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Final Report Summary - LIGHTER (Light and matter on critical timescales, studied by nonlinear terahertz spectroscopy)

In this project we experimentally studied the behavior of light and matter on the timescales, at which their fundamental properties are being formed. We wanted to find out how fast do some of the fundamental physical phenomena occur, and what exactly governs these critical timescales.
Using linear and nonlinear ultrafast terahertz (THz) spectroscopy as an experimental method, and semiconductors, metals and graphene as material systems, we investigated the key fundamental critical-timescale processes, which underly modern electronics technologies, and are of great fundamental interest at the same time.

Among many other results, we have achieved a number of significant breakthroughs, which led to publications in Nature research journals (4 such papers in total). Below I highlight two of them.

1) Using our method of nonlinear THz spectroscopy, we have established that the conductive properties of graphene on technologically relevant ultrafast (picosecond and faster) timescales are fully governed by the thermodynamic balance maintained within its electronic population, which at all times can be considered as a thermalized electron gas. Our finding, in particular, explains the operation speed barrier for current generation of ultrafast graphene transistors, and paves the way to breaking this barrier. This result has been published in Nature Communications, see Ref. [14] in the list of publications.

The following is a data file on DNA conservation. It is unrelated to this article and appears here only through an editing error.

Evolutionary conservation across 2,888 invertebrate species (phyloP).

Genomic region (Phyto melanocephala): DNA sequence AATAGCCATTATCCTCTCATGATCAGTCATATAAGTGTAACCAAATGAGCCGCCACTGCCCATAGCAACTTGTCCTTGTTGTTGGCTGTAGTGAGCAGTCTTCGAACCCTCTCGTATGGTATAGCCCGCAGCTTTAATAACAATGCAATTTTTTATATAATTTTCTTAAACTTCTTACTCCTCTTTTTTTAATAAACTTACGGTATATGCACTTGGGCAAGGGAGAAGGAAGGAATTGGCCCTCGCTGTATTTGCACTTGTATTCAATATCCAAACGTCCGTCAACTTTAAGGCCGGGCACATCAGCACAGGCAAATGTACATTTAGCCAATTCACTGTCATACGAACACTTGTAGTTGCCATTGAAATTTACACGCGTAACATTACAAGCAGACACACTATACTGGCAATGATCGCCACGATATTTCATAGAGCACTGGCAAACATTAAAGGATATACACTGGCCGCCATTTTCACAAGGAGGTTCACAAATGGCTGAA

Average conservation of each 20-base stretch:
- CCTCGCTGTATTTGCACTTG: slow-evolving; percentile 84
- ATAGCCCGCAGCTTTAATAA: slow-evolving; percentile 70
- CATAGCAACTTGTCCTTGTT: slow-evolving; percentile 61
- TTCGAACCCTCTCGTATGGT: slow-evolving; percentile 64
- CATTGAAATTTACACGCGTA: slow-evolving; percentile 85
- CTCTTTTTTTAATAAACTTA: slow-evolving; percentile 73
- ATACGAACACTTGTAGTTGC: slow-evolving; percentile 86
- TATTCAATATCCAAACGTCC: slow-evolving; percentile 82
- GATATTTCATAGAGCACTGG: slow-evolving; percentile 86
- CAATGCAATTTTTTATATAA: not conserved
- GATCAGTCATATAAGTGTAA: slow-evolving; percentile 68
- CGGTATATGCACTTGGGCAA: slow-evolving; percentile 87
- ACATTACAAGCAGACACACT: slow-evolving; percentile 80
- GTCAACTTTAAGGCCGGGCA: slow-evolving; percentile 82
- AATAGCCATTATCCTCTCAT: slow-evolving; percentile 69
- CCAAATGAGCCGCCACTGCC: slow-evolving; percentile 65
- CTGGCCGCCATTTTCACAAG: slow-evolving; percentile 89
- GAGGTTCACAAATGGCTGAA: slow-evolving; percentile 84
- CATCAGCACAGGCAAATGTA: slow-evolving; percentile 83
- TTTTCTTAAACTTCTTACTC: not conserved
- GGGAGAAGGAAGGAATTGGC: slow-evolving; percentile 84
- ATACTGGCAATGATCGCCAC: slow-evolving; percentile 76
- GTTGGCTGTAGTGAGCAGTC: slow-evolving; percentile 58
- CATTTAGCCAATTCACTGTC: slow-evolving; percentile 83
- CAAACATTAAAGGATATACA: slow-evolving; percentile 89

2) Using our method of THz magneto-spectroscopy, we have been able, for the first time, to directly measure and spin-resolve the duration of elementary electric currents in ferromagnetic nanofilms. The overall electrical properties of matter is being formed on an extremely short timescale of elementary ultrafast acts of electrical conduction, which only last few tens of femtoseconds. Moreover, as a result of strong electron-electron correlations, these durations are different for the electrons with different spin orientations. Here, for the first time, we were able to observe these elementary currents, and to establish the timescales on which the conductive properties of ferromagnetic metals are being established. This result has been published in Nature Physics, see Ref. [15] in the list of publications.

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